Raining on the Nelson Mandela Parade
You're not supposed to speak ill of the dead, so I figured I'd get a head start.
July 12, 2013 - 1:00 pm
In those pre-internet times, it was obviously harder to quickly access “counter-cultural” facts about anyone or anything.
When it comes to learning about Nelson Mandela’s past these days, however, we might as well still be living in that far-away, unplugged era.
Today, googling “Nelson Mandela terrorist” brings up either mocking, preemptive apologias for Mandela’s criminal activities — whatever would we do without Nicholas Kristof? — plus a few shaky looking anti-Mandela websites that probably haven’t been updated since the Tripod era.
(You know you’re in a bad internet neighborhood when you see the words “Illuminati” and “Zionist.”)
However, few would characterize PBS as a “white supremacist” organization (although you’re free to insert your own Juan Williams jokes in the comments).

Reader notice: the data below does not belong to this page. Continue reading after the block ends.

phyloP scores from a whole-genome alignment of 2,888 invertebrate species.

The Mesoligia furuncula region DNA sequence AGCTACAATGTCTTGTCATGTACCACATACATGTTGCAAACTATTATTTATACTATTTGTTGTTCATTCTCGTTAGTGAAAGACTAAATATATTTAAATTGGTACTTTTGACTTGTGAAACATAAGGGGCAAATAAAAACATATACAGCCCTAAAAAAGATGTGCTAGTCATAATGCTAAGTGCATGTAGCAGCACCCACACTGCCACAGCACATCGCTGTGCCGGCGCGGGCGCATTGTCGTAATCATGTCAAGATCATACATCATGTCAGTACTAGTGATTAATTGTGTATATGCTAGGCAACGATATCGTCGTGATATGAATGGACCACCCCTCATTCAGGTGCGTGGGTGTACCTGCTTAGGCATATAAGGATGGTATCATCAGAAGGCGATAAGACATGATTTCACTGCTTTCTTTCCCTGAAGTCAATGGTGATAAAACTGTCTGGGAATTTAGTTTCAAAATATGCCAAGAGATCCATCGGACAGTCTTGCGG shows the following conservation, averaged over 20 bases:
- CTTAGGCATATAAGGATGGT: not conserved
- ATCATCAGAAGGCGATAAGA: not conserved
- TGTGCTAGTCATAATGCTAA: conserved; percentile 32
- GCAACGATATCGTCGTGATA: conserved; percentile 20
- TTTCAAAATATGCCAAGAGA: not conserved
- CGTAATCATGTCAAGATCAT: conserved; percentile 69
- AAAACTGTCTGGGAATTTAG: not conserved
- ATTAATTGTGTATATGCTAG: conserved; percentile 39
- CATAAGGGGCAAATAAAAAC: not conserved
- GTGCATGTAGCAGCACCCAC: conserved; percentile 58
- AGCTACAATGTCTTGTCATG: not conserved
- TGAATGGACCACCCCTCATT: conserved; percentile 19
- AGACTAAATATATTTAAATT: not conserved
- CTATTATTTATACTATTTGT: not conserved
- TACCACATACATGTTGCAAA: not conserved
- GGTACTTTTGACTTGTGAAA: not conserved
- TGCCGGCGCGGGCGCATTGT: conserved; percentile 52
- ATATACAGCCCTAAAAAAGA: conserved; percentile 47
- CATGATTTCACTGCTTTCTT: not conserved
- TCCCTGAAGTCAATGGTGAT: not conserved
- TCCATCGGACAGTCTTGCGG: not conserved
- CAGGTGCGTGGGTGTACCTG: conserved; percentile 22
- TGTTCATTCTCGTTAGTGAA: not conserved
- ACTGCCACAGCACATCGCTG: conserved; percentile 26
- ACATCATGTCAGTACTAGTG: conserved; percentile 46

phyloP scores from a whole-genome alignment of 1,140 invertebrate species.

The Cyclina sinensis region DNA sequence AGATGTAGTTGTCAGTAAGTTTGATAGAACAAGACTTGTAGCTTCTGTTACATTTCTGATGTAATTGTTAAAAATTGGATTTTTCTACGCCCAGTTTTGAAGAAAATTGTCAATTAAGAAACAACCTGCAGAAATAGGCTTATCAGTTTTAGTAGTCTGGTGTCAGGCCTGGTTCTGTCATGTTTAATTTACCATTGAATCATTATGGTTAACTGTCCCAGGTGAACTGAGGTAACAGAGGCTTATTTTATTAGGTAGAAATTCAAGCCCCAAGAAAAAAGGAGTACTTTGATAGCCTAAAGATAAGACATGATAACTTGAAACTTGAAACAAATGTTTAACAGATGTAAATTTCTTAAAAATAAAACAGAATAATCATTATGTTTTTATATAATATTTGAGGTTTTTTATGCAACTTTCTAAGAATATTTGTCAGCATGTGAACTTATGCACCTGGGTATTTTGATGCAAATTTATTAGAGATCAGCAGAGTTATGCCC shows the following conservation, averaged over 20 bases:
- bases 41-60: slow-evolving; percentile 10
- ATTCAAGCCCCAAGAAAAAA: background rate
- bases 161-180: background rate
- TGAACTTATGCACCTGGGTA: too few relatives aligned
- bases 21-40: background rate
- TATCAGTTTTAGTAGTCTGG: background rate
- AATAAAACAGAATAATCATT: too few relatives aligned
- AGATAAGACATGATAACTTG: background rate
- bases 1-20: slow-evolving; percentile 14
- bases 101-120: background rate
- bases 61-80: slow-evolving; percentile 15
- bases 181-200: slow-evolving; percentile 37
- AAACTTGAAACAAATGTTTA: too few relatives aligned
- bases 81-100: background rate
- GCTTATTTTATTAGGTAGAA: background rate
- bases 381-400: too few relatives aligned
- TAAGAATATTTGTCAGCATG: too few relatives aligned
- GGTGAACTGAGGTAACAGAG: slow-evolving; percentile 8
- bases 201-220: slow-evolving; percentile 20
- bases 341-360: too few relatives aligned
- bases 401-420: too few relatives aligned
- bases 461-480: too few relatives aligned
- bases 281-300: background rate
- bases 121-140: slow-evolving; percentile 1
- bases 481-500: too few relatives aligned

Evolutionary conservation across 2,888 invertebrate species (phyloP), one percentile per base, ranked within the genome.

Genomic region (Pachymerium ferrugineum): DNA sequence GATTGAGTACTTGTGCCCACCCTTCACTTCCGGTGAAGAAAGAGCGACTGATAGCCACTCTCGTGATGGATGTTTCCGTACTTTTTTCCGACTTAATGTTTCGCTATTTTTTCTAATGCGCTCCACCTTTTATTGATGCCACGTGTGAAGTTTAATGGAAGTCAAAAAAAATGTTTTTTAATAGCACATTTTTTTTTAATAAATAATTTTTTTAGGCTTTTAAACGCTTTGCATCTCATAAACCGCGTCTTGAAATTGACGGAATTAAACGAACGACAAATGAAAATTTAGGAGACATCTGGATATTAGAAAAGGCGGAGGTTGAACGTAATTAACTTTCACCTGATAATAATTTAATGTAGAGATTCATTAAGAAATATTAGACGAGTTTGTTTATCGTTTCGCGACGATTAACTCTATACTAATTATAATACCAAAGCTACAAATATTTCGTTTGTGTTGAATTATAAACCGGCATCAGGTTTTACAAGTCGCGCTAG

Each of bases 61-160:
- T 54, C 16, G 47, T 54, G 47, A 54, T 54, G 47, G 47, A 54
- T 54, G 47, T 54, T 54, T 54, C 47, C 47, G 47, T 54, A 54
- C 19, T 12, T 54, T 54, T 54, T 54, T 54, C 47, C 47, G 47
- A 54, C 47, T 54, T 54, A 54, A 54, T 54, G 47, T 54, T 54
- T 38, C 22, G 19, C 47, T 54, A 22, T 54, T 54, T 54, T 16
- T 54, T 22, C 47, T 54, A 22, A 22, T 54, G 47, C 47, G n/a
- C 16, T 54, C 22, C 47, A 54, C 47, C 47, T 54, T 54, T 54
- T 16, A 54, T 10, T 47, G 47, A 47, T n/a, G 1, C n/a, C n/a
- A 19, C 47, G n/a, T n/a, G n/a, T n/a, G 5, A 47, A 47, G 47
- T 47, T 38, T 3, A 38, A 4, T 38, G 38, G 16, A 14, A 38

And sure enough, at their pages devoted to a sprawling Frontline documentary about Mandela, there it is at the top of the page:
During the 1950s Mandela was banned, arrested and imprisoned for challenging apartheid. He was one of the accused in the massive Treason Trial at the end of the decade and, following the 1960 banning of the ANC, he went underground, adopting a number of disguises–sometimes a laborer, other times a chauffeur. The press dubbed him “the Black Pimpernel” because of his ability to evade police.
During this time, he and other ANC leaders formed its armed wing–Umkhonto we Sizwe (MK).
Mandela was secretly appointed its commander in chief.